• Short of an appeal, a protective order may be fashioned “to limit the spillover effects of disclosing sensitive information”

The Court declined to consider one issue raised by the government in an amicus brief and at oral argument. Specifically, the Solicitor General had argued that an interlocutory appeal should lie from some governmental privileges, including the Presidential communications privilege and State secrets privilege, which implicate constitutional matters. Oral Argument Transcript, at 42. The Court summarily stated: “We express no view on that issue.” Mohawk Industries, 558 U.S. at __ n.4, 130 S.Ct. at 609 n.4.

Justice Clarence Thomas concurred in the judgment but declined to “join the remainder of the Court’s analysis” because he found it unnecessary since the mechanism for making policy evaluations concerning the final judgment rule was through the rulemaking process. As he explained:

“Accordingly, I would leave the value judgments the Court makes in its opinion to the rulemaking process, and in so doing take this opportunity to limit — effectively, predictably, and in a way we should have done long ago — the doctrine that, with a sweep of the Court’s pen, subordinated what the appellate jurisdiction statute says to what the Court thinks is a good idea.”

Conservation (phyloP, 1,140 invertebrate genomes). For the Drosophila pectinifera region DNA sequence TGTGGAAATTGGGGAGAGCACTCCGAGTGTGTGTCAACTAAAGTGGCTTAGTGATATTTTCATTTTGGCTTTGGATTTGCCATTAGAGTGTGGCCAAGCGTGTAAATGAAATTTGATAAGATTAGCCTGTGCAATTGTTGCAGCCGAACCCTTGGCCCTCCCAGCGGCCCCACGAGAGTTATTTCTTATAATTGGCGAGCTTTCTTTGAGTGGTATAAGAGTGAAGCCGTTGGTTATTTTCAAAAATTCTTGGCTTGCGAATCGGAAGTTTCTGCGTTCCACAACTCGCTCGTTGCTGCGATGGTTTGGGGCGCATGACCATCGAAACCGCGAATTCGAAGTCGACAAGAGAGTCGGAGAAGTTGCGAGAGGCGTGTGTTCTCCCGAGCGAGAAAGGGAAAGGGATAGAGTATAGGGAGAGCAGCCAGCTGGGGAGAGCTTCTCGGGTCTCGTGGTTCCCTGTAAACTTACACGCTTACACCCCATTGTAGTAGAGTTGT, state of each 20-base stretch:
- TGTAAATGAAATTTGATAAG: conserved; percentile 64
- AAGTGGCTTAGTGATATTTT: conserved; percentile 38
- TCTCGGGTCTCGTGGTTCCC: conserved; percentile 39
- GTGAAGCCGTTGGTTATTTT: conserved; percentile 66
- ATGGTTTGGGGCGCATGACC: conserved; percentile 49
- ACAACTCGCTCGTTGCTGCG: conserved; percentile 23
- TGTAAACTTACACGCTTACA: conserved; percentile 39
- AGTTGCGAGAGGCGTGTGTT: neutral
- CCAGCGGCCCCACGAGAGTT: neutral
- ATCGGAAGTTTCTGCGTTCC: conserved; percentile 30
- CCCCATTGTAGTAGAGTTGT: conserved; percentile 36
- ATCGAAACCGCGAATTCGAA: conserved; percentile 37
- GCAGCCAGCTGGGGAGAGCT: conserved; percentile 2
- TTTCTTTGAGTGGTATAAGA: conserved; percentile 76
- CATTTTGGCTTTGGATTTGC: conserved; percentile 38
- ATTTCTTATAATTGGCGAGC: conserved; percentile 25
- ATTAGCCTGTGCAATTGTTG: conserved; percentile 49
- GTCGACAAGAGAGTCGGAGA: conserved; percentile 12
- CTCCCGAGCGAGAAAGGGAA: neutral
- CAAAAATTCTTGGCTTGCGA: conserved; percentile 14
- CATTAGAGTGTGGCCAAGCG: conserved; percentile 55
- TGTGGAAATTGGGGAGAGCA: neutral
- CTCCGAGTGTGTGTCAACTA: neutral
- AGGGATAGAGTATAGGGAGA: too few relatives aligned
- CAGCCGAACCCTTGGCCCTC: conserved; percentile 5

Mohawk Industries, 558 U.S. at __ , 130 S.Ct. at 612.

Whether the Judicial Conference, the initial rulemaking body, takes up the invitation to revisit the balance when interlocutory appeals should lie, remains to be seen. In the meantime, the Supreme Court has resolved an important issue that previously divided the circuits.

For prior posts on the Mohawk Industries case, see:


Federal Rules of Evidence